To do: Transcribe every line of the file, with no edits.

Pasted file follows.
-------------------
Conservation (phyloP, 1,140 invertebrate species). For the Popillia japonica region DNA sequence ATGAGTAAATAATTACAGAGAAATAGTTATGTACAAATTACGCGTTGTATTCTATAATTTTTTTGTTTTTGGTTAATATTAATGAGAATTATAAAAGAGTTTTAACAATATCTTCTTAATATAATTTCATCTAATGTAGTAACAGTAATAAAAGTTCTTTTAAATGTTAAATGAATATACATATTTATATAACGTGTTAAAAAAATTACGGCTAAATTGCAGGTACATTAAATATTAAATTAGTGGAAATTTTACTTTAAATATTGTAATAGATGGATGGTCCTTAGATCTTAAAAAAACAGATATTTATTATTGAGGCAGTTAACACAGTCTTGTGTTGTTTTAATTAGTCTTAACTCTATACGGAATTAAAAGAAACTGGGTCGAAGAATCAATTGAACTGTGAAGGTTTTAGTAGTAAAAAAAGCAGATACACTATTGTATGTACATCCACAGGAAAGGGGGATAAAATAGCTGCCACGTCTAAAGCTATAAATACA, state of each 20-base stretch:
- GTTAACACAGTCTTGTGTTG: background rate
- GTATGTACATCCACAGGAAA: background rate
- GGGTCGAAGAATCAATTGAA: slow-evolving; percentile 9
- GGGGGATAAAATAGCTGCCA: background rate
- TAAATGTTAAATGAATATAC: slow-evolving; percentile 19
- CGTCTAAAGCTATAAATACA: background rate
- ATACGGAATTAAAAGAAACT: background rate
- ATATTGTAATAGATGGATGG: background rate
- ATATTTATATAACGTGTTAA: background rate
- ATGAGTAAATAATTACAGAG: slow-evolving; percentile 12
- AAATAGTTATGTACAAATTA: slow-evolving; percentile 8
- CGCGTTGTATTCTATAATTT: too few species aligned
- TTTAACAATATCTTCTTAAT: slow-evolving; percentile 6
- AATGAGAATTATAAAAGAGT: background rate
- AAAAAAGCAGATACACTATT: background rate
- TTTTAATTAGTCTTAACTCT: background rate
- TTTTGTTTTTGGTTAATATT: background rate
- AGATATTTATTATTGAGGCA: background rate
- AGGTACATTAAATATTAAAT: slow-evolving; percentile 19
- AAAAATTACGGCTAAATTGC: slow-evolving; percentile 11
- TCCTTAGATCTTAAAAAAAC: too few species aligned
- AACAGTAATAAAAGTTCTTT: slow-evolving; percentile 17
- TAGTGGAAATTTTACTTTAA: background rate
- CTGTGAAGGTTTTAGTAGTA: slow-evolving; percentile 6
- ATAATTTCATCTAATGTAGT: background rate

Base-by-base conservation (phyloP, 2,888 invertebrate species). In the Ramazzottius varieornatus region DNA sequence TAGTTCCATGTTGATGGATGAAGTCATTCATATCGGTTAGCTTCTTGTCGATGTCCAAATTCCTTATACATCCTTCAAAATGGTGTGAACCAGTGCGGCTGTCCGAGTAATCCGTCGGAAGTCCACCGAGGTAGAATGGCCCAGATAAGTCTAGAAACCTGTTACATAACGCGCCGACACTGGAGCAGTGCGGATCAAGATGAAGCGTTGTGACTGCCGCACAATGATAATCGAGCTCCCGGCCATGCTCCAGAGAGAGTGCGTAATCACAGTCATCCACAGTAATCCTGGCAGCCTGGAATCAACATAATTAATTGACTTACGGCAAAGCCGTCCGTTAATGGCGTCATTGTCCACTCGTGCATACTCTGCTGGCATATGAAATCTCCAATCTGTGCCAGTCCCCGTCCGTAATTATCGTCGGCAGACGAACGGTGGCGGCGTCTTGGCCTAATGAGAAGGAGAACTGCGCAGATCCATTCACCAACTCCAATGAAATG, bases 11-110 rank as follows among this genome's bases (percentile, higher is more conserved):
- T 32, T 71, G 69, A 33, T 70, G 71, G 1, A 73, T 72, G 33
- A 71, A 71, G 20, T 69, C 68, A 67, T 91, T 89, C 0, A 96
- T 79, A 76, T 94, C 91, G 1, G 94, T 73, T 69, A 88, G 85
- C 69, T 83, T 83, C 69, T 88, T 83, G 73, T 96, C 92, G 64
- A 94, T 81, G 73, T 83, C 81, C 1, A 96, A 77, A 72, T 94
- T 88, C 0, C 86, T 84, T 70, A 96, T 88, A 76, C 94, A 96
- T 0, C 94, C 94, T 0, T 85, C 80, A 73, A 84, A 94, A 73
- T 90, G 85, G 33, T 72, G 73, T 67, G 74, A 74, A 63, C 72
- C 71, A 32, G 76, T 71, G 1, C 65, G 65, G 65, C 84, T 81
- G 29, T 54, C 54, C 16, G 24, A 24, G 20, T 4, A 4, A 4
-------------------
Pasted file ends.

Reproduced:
Conservation (phyloP, 1,140 invertebrate species). For the Popillia japonica region DNA sequence ATGAGTAAATAATTACAGAGAAATAGTTATGTACAAATTACGCGTTGTATTCTATAATTTTTTTGTTTTTGGTTAATATTAATGAGAATTATAAAAGAGTTTTAACAATATCTTCTTAATATAATTTCATCTAATGTAGTAACAGTAATAAAAGTTCTTTTAAATGTTAAATGAATATACATATTTATATAACGTGTTAAAAAAATTACGGCTAAATTGCAGGTACATTAAATATTAAATTAGTGGAAATTTTACTTTAAATATTGTAATAGATGGATGGTCCTTAGATCTTAAAAAAACAGATATTTATTATTGAGGCAGTTAACACAGTCTTGTGTTGTTTTAATTAGTCTTAACTCTATACGGAATTAAAAGAAACTGGGTCGAAGAATCAATTGAACTGTGAAGGTTTTAGTAGTAAAAAAAGCAGATACACTATTGTATGTACATCCACAGGAAAGGGGGATAAAATAGCTGCCACGTCTAAAGCTATAAATACA, state of each 20-base stretch:
- GTTAACACAGTCTTGTGTTG: background rate
- GTATGTACATCCACAGGAAA: background rate
- GGGTCGAAGAATCAATTGAA: slow-evolving; percentile 9
- GGGGGATAAAATAGCTGCCA: background rate
- TAAATGTTAAATGAATATAC: slow-evolving; percentile 19
- CGTCTAAAGCTATAAATACA: background rate
- ATACGGAATTAAAAGAAACT: background rate
- ATATTGTAATAGATGGATGG: background rate
- ATATTTATATAACGTGTTAA: background rate
- ATGAGTAAATAATTACAGAG: slow-evolving; percentile 12
- AAATAGTTATGTACAAATTA: slow-evolving; percentile 8
- CGCGTTGTATTCTATAATTT: too few species aligned
- TTTAACAATATCTTCTTAAT: slow-evolving; percentile 6
- AATGAGAATTATAAAAGAGT: background rate
- AAAAAAGCAGATACACTATT: background rate
- TTTTAATTAGTCTTAACTCT: background rate
- TTTTGTTTTTGGTTAATATT: background rate
- AGATATTTATTATTGAGGCA: background rate
- AGGTACATTAAATATTAAAT: slow-evolving; percentile 19
- AAAAATTACGGCTAAATTGC: slow-evolving; percentile 11
- TCCTTAGATCTTAAAAAAAC: too few species aligned
- AACAGTAATAAAAGTTCTTT: slow-evolving; percentile 17
- TAGTGGAAATTTTACTTTAA: background rate
- CTGTGAAGGTTTTAGTAGTA: slow-evolving; percentile 6
- ATAATTTCATCTAATGTAGT: background rate

Base-by-base conservation (phyloP, 2,888 invertebrate species). In the Ramazzottius varieornatus region DNA sequence TAGTTCCATGTTGATGGATGAAGTCATTCATATCGGTTAGCTTCTTGTCGATGTCCAAATTCCTTATACATCCTTCAAAATGGTGTGAACCAGTGCGGCTGTCCGAGTAATCCGTCGGAAGTCCACCGAGGTAGAATGGCCCAGATAAGTCTAGAAACCTGTTACATAACGCGCCGACACTGGAGCAGTGCGGATCAAGATGAAGCGTTGTGACTGCCGCACAATGATAATCGAGCTCCCGGCCATGCTCCAGAGAGAGTGCGTAATCACAGTCATCCACAGTAATCCTGGCAGCCTGGAATCAACATAATTAATTGACTTACGGCAAAGCCGTCCGTTAATGGCGTCATTGTCCACTCGTGCATACTCTGCTGGCATATGAAATCTCCAATCTGTGCCAGTCCCCGTCCGTAATTATCGTCGGCAGACGAACGGTGGCGGCGTCTTGGCCTAATGAGAAGGAGAACTGCGCAGATCCATTCACCAACTCCAATGAAATG, bases 11-110 rank as follows among this genome's bases (percentile, higher is more conserved):
- T 32, T 71, G 69, A 33, T 70, G 71, G 1, A 73, T 72, G 33
- A 71, A 71, G 20, T 69, C 68, A 67, T 91, T 89, C 0, A 96
- T 79, A 76, T 94, C 91, G 1, G 94, T 73, T 69, A 88, G 85
- C 69, T 83, T 83, C 69, T 88, T 83, G 73, T 96, C 92, G 64
- A 94, T 81, G 73, T 83, C 81, C 1, A 96, A 77, A 72, T 94
- T 88, C 0, C 86, T 84, T 70, A 96, T 88, A 76, C 94, A 96
- T 0, C 94, C 94, T 0, T 85, C 80, A 73, A 84, A 94, A 73
- T 90, G 85, G 33, T 72, G 73, T 67, G 74, A 74, A 63, C 72
- C 71, A 32, G 76, T 71, G 1, C 65, G 65, G 65, C 84, T 81
- G 29, T 54, C 54, C 16, G 24, A 24, G 20, T 4, A 4, A 4